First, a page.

Tuesday, May 4, 2010

Third Continent Marathon - Pittsburgh, North America!

I wasn't really sure what to do with myself after successfully completing the Antarctic Ice Marathon. It was truly an inspirational, rewarding, outstanding, unique and fantastic experience and I can't imagine undertaking anything else to compare to it. But as some of you might be aware after following my blog I love a challenge and having a plan motivates me to keep going, so this meant I had to come up with a new plan!

After chatting with a number of fellow runners in Antarctica it became clear what my new plan should be - to run a marathon in every continent. For those of you who can't remember primary school geography that is 7 marathons. I had already completed marathons in two continents, Australia (in 2005, 2008 and 2009) and Antarctica in 2009. My next question was - which continent to run next? Interestingly enough around this time a good friend had mentioned she was planning on running her first marathon in Pittsburgh. Now I actually did my first ever fun run (5km) with this friend and I thought it would be a great idea to be there when she and another good friend completed their first marathons!

With my next continent marathon decided it was almost time to start training again - although I did take a month off following the Antarctic Marathon. The timing of the Pittsburgh Marathon (2 May) meant that I could use the training for my annual King Island run (32km) as part of my marathon training. This did mean I was training long runs in the middle of Melbourne summer but luckily I had some great training buddy's to keep me company.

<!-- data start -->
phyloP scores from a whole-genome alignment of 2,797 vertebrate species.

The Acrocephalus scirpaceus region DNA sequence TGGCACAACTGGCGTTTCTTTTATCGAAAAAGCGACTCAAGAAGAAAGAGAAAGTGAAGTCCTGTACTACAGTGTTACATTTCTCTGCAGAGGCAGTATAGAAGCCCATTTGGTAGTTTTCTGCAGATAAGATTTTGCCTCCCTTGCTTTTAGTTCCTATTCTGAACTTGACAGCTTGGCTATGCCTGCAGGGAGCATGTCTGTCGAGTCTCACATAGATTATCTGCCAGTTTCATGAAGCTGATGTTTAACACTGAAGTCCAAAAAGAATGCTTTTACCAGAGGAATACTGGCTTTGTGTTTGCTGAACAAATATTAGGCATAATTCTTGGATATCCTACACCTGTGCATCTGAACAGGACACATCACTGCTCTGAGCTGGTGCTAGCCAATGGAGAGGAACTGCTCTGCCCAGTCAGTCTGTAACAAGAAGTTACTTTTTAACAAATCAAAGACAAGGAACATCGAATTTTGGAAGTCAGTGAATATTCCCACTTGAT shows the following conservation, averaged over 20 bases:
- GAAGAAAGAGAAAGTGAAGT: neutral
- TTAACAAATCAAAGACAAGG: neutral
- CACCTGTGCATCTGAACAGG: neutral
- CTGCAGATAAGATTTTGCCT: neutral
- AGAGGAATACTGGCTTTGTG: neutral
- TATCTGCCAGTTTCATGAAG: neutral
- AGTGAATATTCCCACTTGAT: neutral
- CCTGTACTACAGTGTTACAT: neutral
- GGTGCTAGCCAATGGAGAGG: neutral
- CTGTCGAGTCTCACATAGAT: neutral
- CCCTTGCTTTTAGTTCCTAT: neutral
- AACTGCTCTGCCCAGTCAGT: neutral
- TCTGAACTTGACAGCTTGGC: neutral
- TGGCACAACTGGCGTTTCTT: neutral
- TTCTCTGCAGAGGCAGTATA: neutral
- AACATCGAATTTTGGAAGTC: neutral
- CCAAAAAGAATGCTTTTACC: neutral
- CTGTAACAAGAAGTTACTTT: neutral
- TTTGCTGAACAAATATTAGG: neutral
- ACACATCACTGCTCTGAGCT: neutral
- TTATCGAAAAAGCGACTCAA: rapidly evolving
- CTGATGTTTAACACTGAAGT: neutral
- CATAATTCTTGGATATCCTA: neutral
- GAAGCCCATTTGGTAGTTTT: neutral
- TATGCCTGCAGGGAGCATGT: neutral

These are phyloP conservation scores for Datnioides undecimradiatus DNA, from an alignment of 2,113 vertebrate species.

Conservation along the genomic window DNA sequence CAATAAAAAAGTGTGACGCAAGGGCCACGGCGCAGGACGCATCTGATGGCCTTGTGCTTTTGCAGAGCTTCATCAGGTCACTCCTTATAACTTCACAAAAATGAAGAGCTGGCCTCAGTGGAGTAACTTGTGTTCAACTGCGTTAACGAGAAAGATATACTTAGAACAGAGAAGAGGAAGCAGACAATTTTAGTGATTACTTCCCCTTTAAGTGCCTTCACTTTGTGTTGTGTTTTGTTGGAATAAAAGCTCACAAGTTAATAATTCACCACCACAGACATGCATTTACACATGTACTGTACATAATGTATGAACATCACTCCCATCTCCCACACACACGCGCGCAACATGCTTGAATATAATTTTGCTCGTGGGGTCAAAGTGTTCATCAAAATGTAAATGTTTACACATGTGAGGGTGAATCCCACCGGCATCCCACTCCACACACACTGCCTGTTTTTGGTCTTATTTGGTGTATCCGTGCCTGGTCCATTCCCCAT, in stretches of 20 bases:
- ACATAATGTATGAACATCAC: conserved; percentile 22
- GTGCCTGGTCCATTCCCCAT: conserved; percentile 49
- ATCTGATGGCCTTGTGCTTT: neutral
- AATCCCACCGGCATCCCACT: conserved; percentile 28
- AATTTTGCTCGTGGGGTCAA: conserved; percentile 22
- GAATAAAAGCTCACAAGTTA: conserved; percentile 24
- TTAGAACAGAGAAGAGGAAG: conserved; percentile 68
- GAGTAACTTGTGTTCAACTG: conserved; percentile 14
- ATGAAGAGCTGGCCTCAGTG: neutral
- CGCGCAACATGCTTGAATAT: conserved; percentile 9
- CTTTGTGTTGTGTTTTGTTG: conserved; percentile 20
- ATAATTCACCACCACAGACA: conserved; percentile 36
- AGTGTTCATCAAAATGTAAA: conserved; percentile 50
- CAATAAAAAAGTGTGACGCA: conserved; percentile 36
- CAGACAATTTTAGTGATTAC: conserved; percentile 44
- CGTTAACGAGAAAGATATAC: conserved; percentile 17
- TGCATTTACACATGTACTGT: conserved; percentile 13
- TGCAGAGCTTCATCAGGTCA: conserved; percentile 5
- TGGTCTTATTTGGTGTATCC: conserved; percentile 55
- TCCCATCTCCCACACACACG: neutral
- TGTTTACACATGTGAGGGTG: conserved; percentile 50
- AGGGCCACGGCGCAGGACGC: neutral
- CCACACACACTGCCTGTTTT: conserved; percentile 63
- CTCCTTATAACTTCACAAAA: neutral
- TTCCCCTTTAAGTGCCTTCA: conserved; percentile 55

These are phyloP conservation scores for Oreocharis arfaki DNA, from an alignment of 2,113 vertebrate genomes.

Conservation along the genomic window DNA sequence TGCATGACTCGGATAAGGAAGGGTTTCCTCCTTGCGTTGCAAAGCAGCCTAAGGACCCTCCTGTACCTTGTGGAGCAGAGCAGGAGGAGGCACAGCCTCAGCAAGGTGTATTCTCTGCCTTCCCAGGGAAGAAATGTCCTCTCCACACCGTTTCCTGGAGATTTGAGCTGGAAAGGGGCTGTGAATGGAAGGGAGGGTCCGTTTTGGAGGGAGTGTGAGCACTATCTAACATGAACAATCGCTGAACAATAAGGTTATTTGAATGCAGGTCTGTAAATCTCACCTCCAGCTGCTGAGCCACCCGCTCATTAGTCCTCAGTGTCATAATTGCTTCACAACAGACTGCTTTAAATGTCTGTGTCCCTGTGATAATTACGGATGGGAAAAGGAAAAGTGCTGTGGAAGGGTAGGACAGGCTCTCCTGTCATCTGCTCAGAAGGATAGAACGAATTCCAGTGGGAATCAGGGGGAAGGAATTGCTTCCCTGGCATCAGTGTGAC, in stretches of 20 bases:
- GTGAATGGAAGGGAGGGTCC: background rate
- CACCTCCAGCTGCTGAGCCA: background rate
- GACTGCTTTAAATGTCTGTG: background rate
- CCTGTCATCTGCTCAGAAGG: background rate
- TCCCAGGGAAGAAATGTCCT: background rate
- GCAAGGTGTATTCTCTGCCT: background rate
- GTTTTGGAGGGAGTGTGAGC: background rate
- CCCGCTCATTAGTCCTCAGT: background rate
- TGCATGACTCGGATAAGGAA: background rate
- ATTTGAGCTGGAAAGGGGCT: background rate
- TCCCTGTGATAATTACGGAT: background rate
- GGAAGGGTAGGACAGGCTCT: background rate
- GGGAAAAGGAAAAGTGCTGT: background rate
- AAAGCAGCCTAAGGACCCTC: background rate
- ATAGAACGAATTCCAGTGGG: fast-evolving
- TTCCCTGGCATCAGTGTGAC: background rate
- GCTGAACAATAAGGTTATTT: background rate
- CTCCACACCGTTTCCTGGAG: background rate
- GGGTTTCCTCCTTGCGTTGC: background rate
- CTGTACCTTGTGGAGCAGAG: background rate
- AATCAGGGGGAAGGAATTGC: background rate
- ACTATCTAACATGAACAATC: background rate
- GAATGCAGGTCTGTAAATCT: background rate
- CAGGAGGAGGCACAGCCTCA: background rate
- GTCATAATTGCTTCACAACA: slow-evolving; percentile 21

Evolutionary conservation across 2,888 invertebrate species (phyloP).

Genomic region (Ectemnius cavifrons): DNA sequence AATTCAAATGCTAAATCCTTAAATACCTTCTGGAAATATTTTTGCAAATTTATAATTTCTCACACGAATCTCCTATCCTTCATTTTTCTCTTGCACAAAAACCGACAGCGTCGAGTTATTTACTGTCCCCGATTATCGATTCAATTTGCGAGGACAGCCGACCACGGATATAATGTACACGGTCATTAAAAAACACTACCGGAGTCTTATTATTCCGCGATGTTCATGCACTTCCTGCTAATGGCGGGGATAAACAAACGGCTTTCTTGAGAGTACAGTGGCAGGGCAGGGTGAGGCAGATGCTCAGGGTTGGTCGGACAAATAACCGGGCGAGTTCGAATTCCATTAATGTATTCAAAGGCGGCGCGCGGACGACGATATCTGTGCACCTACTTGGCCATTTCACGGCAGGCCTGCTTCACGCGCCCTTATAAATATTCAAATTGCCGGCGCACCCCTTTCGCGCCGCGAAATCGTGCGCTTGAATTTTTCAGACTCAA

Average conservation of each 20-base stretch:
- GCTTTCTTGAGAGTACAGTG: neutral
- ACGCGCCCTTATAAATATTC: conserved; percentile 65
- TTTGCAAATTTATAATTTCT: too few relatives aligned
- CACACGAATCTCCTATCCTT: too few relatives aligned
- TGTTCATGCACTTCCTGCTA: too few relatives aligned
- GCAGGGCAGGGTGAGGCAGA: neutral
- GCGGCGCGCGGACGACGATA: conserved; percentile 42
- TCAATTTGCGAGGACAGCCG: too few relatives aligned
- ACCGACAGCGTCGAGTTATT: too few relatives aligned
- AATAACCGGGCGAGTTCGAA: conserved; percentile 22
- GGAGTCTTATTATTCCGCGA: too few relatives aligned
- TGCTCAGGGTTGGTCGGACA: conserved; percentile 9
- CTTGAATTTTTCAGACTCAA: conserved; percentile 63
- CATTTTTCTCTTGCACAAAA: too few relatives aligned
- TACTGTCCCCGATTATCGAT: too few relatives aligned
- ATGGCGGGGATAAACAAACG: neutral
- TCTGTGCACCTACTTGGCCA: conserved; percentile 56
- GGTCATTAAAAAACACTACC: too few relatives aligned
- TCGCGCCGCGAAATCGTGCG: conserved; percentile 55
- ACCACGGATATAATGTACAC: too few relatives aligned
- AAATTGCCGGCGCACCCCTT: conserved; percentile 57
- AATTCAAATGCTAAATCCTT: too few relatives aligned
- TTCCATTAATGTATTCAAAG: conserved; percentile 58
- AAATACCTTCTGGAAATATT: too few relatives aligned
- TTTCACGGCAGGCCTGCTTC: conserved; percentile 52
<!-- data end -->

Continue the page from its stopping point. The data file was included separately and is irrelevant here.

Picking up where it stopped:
The King Island race came up quickly, this was my 6th time running this event and the race never gets any easier. In fact this year it was my worst ever run. It was quite warm and humid for the first part of the race and I really suffered as a result. I was already struggling by the 8km mark and at that point the only thing that kept me going was the video camera filming the runners. I managed to keep running past the camera and then had to slow to walk - I attempted a run/walk strategy but the rest of the field quickly overtook me and I was now the last person in the race.

I was quite disheartened and was planning my wooden spoon speech, right up until 20km when I finally caught up with a runner. Unfortunately for this runner he was feeling even worse than me and was cramping up pretty badly. Ironically enough just knowing I wasn't the last person inspired me enough to pick up the pace (still run/walking though). At this stage I caught up with a second runner who was running his first ever 32km race and had been ill with a cold all week so wasn't feeling so great. I finally got myself together and managed to run the last 3km into town to finish just on 40 minutes slower than last year!!!

The King Island run really had me doubting my running abilities, and in fact there were moments during the run when I thought I should give it all away. I could do the long-distance running training with no problems but if I couldn't get through a race without my dizzy spells than what was the point! I had already registered for the Pittsburgh Marathon so decided to keep going with the training and hope for the best. Interestingly enough I did a longish run the following weekend and had no problems - go figure! I continued my regular training runs along the beach (see the picture of my beach trail)